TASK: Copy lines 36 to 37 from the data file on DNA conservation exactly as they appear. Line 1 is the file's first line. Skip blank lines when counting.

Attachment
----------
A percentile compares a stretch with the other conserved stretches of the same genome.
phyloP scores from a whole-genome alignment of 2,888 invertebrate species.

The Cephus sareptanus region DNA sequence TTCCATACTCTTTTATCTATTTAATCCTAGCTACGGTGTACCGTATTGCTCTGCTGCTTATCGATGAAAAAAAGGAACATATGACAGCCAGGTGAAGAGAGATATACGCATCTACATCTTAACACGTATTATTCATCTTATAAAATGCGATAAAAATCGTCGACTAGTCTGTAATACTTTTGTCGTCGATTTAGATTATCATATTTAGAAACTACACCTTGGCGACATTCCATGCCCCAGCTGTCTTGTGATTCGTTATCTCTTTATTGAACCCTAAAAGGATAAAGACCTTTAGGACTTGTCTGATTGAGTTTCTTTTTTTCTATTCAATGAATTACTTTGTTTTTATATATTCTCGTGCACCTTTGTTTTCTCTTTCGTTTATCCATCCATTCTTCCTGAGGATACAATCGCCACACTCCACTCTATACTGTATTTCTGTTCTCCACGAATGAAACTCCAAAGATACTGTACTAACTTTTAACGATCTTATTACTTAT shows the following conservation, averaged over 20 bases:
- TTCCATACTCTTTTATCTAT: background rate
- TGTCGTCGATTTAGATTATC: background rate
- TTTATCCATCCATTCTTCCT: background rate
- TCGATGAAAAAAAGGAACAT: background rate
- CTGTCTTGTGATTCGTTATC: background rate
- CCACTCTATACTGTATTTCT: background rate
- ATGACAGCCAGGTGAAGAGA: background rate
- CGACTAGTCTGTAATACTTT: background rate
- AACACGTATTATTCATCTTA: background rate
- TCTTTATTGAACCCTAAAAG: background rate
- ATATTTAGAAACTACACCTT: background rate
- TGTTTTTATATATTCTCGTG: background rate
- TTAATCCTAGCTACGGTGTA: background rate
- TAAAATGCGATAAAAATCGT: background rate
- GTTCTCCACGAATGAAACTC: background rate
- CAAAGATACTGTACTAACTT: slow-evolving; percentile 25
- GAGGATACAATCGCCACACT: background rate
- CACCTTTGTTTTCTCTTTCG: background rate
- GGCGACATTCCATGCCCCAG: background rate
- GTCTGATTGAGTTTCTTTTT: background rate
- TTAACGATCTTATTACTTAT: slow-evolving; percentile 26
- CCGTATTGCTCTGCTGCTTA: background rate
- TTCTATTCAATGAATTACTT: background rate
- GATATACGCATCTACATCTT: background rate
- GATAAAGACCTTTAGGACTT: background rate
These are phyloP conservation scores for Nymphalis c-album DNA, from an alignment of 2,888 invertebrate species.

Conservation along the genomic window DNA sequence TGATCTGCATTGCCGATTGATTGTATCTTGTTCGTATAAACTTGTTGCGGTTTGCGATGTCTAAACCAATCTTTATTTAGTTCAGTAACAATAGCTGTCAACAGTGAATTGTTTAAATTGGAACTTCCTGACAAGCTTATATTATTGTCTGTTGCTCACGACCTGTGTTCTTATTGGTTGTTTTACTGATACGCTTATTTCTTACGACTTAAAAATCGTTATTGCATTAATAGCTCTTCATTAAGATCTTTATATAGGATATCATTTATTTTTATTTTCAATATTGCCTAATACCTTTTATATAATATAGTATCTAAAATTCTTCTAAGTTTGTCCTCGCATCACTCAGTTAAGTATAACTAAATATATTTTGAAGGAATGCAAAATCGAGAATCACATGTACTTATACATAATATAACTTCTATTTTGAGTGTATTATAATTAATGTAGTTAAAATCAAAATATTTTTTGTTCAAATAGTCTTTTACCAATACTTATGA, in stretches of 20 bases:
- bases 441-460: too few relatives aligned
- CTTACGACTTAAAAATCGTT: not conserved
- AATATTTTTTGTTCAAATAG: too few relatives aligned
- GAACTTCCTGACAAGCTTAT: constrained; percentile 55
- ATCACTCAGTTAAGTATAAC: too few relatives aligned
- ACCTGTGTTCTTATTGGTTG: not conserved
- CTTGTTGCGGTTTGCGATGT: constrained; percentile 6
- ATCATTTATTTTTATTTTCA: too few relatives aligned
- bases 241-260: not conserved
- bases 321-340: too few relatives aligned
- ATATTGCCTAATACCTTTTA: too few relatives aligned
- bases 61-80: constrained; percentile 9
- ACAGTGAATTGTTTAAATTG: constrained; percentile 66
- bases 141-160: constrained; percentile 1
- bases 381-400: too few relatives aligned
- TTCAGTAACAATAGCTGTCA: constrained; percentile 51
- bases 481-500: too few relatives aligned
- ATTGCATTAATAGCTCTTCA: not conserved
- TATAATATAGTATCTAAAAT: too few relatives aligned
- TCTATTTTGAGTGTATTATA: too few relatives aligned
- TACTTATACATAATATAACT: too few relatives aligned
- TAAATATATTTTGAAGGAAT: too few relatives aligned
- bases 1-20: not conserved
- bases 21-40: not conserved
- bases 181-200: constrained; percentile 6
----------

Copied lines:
- ACCTGTGTTCTTATTGGTTG: not conserved
- CTTGTTGCGGTTTGCGATGT: constrained; percentile 6